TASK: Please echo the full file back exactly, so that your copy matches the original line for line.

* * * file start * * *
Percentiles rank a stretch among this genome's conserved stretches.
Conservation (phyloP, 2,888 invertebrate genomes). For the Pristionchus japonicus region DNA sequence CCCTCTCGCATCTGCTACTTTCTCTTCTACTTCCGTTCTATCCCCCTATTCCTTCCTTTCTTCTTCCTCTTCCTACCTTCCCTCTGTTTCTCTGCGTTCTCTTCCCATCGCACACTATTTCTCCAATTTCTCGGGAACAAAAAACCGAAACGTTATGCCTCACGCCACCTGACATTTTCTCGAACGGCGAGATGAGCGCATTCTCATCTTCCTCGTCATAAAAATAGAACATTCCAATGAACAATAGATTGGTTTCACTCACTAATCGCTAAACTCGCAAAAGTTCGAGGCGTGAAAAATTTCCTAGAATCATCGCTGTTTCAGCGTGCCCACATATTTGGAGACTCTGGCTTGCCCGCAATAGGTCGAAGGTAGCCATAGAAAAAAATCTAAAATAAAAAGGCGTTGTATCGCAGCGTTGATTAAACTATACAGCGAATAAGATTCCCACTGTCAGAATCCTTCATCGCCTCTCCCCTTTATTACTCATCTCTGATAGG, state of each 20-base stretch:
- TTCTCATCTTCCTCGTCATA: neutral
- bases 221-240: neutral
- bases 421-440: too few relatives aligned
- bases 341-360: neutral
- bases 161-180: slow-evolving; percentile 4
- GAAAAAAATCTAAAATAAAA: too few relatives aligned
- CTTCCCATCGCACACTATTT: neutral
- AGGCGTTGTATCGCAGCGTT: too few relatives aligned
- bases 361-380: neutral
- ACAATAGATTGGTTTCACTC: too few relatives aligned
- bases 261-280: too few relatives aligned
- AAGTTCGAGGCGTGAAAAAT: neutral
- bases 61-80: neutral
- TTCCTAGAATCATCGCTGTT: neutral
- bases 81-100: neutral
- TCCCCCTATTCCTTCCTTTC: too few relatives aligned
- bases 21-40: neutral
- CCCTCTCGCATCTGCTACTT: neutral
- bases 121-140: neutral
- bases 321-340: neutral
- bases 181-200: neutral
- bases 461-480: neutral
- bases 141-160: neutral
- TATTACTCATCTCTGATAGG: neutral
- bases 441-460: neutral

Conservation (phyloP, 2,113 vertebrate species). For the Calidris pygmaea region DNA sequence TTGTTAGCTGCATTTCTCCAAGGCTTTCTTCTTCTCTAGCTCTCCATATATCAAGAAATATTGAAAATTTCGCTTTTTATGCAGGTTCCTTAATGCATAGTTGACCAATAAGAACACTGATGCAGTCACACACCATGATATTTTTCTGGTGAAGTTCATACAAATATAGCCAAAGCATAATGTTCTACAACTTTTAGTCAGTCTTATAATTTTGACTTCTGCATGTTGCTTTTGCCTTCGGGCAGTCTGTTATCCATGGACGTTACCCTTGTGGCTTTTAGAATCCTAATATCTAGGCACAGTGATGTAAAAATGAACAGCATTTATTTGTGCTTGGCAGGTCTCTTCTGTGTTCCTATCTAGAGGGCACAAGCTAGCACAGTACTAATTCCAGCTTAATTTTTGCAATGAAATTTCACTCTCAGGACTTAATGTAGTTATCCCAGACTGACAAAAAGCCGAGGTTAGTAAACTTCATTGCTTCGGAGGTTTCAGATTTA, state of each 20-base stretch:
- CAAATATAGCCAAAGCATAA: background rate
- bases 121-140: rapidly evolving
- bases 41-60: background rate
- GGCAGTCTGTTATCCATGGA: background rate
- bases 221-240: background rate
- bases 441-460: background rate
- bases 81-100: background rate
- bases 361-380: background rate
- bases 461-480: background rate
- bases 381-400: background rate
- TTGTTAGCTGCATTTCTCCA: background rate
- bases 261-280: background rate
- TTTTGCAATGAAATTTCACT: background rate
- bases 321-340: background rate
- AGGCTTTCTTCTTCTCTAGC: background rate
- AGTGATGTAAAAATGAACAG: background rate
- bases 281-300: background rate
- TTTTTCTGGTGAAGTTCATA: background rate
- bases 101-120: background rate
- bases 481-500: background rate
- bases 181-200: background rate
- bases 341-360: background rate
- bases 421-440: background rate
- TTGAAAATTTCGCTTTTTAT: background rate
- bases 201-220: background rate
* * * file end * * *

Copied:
Percentiles rank a stretch among this genome's conserved stretches.
Conservation (phyloP, 2,888 invertebrate genomes). For the Pristionchus japonicus region DNA sequence CCCTCTCGCATCTGCTACTTTCTCTTCTACTTCCGTTCTATCCCCCTATTCCTTCCTTTCTTCTTCCTCTTCCTACCTTCCCTCTGTTTCTCTGCGTTCTCTTCCCATCGCACACTATTTCTCCAATTTCTCGGGAACAAAAAACCGAAACGTTATGCCTCACGCCACCTGACATTTTCTCGAACGGCGAGATGAGCGCATTCTCATCTTCCTCGTCATAAAAATAGAACATTCCAATGAACAATAGATTGGTTTCACTCACTAATCGCTAAACTCGCAAAAGTTCGAGGCGTGAAAAATTTCCTAGAATCATCGCTGTTTCAGCGTGCCCACATATTTGGAGACTCTGGCTTGCCCGCAATAGGTCGAAGGTAGCCATAGAAAAAAATCTAAAATAAAAAGGCGTTGTATCGCAGCGTTGATTAAACTATACAGCGAATAAGATTCCCACTGTCAGAATCCTTCATCGCCTCTCCCCTTTATTACTCATCTCTGATAGG, state of each 20-base stretch:
- TTCTCATCTTCCTCGTCATA: neutral
- bases 221-240: neutral
- bases 421-440: too few relatives aligned
- bases 341-360: neutral
- bases 161-180: slow-evolving; percentile 4
- GAAAAAAATCTAAAATAAAA: too few relatives aligned
- CTTCCCATCGCACACTATTT: neutral
- AGGCGTTGTATCGCAGCGTT: too few relatives aligned
- bases 361-380: neutral
- ACAATAGATTGGTTTCACTC: too few relatives aligned
- bases 261-280: too few relatives aligned
- AAGTTCGAGGCGTGAAAAAT: neutral
- bases 61-80: neutral
- TTCCTAGAATCATCGCTGTT: neutral
- bases 81-100: neutral
- TCCCCCTATTCCTTCCTTTC: too few relatives aligned
- bases 21-40: neutral
- CCCTCTCGCATCTGCTACTT: neutral
- bases 121-140: neutral
- bases 321-340: neutral
- bases 181-200: neutral
- bases 461-480: neutral
- bases 141-160: neutral
- TATTACTCATCTCTGATAGG: neutral
- bases 441-460: neutral

Conservation (phyloP, 2,113 vertebrate species). For the Calidris pygmaea region DNA sequence TTGTTAGCTGCATTTCTCCAAGGCTTTCTTCTTCTCTAGCTCTCCATATATCAAGAAATATTGAAAATTTCGCTTTTTATGCAGGTTCCTTAATGCATAGTTGACCAATAAGAACACTGATGCAGTCACACACCATGATATTTTTCTGGTGAAGTTCATACAAATATAGCCAAAGCATAATGTTCTACAACTTTTAGTCAGTCTTATAATTTTGACTTCTGCATGTTGCTTTTGCCTTCGGGCAGTCTGTTATCCATGGACGTTACCCTTGTGGCTTTTAGAATCCTAATATCTAGGCACAGTGATGTAAAAATGAACAGCATTTATTTGTGCTTGGCAGGTCTCTTCTGTGTTCCTATCTAGAGGGCACAAGCTAGCACAGTACTAATTCCAGCTTAATTTTTGCAATGAAATTTCACTCTCAGGACTTAATGTAGTTATCCCAGACTGACAAAAAGCCGAGGTTAGTAAACTTCATTGCTTCGGAGGTTTCAGATTTA, state of each 20-base stretch:
- CAAATATAGCCAAAGCATAA: background rate
- bases 121-140: rapidly evolving
- bases 41-60: background rate
- GGCAGTCTGTTATCCATGGA: background rate
- bases 221-240: background rate
- bases 441-460: background rate
- bases 81-100: background rate
- bases 361-380: background rate
- bases 461-480: background rate
- bases 381-400: background rate
- TTGTTAGCTGCATTTCTCCA: background rate
- bases 261-280: background rate
- TTTTGCAATGAAATTTCACT: background rate
- bases 321-340: background rate
- AGGCTTTCTTCTTCTCTAGC: background rate
- AGTGATGTAAAAATGAACAG: background rate
- bases 281-300: background rate
- TTTTTCTGGTGAAGTTCATA: background rate
- bases 101-120: background rate
- bases 481-500: background rate
- bases 181-200: background rate
- bases 341-360: background rate
- bases 421-440: background rate
- TTGAAAATTTCGCTTTTTAT: background rate
- bases 201-220: background rate